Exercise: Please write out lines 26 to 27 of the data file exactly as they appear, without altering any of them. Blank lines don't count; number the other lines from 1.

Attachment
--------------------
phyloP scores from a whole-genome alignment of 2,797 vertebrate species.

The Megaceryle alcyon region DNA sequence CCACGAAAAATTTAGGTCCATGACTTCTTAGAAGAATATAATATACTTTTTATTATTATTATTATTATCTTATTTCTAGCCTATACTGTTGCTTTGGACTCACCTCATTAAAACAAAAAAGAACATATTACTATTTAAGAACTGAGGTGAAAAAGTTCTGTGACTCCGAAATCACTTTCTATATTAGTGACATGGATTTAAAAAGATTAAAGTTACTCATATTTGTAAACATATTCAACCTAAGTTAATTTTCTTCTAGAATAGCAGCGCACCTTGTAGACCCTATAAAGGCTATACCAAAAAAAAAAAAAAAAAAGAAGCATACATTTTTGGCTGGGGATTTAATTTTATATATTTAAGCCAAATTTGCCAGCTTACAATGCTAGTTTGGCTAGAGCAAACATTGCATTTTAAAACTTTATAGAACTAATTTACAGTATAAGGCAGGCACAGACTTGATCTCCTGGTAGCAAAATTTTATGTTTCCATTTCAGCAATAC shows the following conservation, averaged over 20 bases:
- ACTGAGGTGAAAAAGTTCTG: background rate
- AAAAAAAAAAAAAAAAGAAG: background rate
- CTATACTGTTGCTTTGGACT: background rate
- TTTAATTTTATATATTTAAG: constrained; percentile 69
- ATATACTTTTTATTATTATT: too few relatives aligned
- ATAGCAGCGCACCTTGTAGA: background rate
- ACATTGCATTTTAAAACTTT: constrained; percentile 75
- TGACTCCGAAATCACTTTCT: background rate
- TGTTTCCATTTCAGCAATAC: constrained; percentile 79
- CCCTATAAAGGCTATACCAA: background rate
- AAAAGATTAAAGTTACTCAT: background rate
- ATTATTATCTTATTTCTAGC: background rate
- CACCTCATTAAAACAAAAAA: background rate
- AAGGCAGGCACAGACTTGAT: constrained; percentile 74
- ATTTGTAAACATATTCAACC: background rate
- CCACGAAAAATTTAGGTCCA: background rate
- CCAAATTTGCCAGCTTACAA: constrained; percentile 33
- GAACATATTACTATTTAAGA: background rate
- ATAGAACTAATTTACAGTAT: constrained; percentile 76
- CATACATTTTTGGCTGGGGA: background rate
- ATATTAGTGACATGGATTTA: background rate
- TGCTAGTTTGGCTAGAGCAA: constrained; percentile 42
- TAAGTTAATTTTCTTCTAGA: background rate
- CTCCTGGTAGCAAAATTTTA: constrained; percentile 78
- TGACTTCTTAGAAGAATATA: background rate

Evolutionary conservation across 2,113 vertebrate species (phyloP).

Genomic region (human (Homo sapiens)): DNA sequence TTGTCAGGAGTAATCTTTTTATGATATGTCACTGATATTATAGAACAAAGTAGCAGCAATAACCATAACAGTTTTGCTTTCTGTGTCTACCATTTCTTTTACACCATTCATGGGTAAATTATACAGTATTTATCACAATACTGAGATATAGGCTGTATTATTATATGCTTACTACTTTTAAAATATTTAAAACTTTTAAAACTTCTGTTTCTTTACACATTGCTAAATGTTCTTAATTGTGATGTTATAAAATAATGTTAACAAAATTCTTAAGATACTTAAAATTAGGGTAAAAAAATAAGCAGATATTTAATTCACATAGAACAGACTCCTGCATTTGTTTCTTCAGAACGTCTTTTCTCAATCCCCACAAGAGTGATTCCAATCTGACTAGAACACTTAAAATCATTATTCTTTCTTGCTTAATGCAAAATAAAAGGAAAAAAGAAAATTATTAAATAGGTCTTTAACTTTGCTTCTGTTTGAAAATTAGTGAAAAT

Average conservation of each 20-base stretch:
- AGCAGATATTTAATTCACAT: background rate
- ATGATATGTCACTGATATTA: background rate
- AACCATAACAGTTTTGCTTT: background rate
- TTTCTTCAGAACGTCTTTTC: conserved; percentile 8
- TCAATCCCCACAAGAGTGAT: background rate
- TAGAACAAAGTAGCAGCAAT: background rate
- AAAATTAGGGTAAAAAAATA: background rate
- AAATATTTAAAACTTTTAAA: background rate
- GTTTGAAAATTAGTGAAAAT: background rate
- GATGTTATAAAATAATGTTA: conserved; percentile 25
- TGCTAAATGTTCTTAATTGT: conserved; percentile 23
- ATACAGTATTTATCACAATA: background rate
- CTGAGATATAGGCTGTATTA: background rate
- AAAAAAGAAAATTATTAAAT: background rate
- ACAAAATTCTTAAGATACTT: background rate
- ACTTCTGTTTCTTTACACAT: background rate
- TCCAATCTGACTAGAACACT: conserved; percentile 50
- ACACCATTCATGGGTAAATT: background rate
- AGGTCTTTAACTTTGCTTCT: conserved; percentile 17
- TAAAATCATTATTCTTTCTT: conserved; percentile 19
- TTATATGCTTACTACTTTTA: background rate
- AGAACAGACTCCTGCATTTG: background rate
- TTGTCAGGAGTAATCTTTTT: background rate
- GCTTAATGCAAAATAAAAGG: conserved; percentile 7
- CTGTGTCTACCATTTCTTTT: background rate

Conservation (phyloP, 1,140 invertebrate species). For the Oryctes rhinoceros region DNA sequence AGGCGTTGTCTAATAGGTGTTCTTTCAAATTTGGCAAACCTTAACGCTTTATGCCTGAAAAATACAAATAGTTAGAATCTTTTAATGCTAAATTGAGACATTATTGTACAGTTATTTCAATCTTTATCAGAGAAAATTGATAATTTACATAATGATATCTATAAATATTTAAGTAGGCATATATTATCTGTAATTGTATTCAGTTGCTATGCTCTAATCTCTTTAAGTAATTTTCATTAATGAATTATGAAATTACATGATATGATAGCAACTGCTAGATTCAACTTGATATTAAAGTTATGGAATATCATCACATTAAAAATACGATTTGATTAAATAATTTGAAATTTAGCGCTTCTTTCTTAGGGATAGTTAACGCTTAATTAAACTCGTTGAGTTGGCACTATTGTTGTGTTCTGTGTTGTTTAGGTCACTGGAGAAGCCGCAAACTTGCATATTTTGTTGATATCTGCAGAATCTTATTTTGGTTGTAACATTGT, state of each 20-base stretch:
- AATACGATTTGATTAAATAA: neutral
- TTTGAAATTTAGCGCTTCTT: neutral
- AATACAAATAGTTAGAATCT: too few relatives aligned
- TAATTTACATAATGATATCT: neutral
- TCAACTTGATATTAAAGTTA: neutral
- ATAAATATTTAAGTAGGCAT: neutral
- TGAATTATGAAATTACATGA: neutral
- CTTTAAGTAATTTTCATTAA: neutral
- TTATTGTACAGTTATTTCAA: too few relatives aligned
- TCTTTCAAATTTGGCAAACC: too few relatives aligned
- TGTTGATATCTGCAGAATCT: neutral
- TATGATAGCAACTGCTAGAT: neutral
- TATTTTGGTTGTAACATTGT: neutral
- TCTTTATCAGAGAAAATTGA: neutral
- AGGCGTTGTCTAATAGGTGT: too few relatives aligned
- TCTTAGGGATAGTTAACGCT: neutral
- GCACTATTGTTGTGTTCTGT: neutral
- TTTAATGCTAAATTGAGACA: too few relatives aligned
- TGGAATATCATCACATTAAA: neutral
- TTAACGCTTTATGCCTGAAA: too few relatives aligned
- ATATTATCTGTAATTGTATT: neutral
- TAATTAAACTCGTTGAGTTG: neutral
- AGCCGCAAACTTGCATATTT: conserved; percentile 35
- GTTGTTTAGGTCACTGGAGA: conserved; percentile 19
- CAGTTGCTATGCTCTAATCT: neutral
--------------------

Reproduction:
- CTCCTGGTAGCAAAATTTTA: constrained; percentile 78
- TGACTTCTTAGAAGAATATA: background rate